- Ruhr-Universität Bochum
More transparency in the data jungle of materials science
Big data – at first glance, the term sounds like a promise. But a lot of data is useless unless someone provides structure. Someone like Markus Stricker.
Many years ago, the decoding of the human genome opened up a new branch of research in biology: bioinformatics. A similar trend can currently be observed in materials science. At present, Professor Markus Stricker, head of the Bochum working group for materials informatics and data science, is still something of an oddity in Germany with his field of research. In an interview, he explains why this will probably change in the future and what potential materials informatics has to offer.
Professor Stricker, you research in materials informatics. It is still a young field of research, isn’t it?
The term has existed in academic publications since 2005. It describes the idea of bringing together computer science and materials research. The trigger was big data. It became clear that we needed a concept for dealing with all that data. Even though high-throughput methods for synthesis and characterisation, such as those Alfred Ludwig has been using in Bochum for a long time, have been around for a while, they’ve only become established on a broad scale in recent years. Now, the huge data volume is becoming a problem.
Professorships like yours that specialise in data science applied to materials are probably few and far between.
Apart from my junior professorship here in Bochum, the only other professorship I knew of in Germany that focuses on materials informatics was in Jülich. Since April 2023, there’s been an additional professorship with Miquel Marques at the Interdisciplinary Centre for Advanced Materials Simulation, ICAMS, which focuses on data, artificial intelligence and materials. Apart from that, this field is more of an addition to research rather than the focus. It might eventually turn out, that it’s not viable for a professorship as a stand-alone discipline. But that’s not what it looks like at the moment, rather the opposite.
Does that mean you’re taking a risk by focusing on this research field?
This junior professorship is a great opportunity for me, and I’m very happy about it. I've encountered many characterisation methods in the past and know about the different kinds of data that are generated in experiments and about the parameters that have to be documented. I also have experience with the use of many simulation methods and their results. I find it exciting to now bring everything together on the basis of data – and to be able to contribute to the establishment of a new field!
Why do you think this field has a future?
Because materials science has the potential to answer the pressing questions of our time. Energy, transport, sustainability – all of these are ultimately material issues. It typically takes 10 to 20 years to develop a material using traditional methods. If we don’t find answers to today’s problems until 2050, it’s game over. We have to speed up the processes.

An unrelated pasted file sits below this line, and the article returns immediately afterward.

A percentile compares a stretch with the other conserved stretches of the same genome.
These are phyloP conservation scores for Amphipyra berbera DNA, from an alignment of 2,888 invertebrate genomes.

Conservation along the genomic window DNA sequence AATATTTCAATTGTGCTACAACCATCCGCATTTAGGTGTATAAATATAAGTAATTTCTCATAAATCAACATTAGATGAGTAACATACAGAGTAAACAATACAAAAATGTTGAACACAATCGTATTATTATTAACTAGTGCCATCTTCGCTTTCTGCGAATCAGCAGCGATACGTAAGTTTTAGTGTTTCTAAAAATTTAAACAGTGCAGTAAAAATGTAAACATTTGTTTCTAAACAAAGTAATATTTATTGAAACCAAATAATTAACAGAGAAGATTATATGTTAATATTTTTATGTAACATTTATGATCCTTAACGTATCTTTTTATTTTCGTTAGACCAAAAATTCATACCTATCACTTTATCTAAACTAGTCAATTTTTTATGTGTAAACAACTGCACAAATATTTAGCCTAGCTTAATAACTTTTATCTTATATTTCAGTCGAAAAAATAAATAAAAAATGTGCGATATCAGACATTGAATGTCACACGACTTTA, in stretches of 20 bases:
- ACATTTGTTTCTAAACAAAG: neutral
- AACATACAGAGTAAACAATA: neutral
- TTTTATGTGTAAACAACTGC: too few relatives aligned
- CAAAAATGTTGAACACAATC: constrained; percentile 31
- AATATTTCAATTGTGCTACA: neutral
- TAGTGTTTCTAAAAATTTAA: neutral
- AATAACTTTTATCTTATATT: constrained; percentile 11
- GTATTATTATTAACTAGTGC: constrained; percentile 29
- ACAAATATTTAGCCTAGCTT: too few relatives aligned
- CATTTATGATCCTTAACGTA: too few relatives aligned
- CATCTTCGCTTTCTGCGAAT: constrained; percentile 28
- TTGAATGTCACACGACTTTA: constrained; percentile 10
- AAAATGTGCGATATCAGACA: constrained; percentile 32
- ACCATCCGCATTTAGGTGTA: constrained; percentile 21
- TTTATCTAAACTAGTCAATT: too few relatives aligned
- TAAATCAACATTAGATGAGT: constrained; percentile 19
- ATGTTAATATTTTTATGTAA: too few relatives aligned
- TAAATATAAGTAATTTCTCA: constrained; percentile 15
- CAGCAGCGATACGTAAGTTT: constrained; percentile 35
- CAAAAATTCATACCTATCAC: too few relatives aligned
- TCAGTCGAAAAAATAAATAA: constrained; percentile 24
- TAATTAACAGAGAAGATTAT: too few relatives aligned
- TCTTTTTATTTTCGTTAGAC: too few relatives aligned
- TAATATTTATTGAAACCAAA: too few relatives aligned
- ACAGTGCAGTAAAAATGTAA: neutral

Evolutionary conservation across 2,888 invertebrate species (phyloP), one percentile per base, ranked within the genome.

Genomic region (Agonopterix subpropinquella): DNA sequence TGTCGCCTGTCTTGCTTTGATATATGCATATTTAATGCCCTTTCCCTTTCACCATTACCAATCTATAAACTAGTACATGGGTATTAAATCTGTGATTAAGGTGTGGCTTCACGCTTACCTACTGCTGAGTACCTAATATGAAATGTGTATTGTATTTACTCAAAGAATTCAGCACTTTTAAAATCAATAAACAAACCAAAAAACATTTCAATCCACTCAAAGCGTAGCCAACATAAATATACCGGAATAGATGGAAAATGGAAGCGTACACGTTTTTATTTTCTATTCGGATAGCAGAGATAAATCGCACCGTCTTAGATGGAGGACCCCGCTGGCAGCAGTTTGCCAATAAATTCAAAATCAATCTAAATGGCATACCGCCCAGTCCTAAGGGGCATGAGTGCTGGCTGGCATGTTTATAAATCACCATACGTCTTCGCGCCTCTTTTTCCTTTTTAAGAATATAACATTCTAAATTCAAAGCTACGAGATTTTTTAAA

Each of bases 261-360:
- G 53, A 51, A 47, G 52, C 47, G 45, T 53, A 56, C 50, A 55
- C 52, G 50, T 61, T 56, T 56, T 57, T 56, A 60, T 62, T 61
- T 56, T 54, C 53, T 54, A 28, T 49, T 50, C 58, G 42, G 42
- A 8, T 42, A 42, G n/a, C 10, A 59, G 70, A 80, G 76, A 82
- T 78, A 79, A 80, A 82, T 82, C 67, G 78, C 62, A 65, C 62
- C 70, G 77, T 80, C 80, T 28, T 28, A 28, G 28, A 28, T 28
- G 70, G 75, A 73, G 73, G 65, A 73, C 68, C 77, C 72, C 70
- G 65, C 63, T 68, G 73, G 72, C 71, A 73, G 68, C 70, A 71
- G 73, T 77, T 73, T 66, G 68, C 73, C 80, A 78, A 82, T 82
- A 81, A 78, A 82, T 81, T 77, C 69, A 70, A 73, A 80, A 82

And this can be done with materials informatics?
Machine learning can help us accelerate materials development. To create a new material, we combine different elements in a certain mixing ratio. This is not always possible in a state of equilibrium, so for some element combinations you need special processes to combine them into a material. However, many elements exist and the possibilities for element combinations in diverse compositions are practically infinite. It’s impossible to produce and characterise all of them to find the best properties. Using algorithms, we can make predictions for the properties of new element combinations based on a few measurements. This allows us to narrow down in which direction it makes sense to keep searching.
For this, you have to compile a lot of data from different sources.
Yes, and they differ greatly – that’s quite a challenge. There are many different measurement, simulation and documentation methods. Currently, almost every researcher has their individual data filing system, which they maintain properly. But when the person in charge of the system leaves, the data can usually no longer be reused, or only with great effort, because others often don’t understand how the system works. Therefore, it’s important to develop standards for the storage and documentation of data that we can use to make and keep data accessible and usable across work groups and for use in algorithms.
Tell us about the cooperation with your colleagues.
I’m very happy about how open and appreciative my colleagues are at Ruhr University Bochum; in an environment like this, research is a lot of fun. In many projects, the materials informatics part of my research is often the only contribution that – to put it bluntly – doesn’t generate its own data, but rather requires data from others. I’m brought into many projects from the get-go to help think through the data science part. Later on, others will benefit from my research when my results help to accelerate the development of new materials.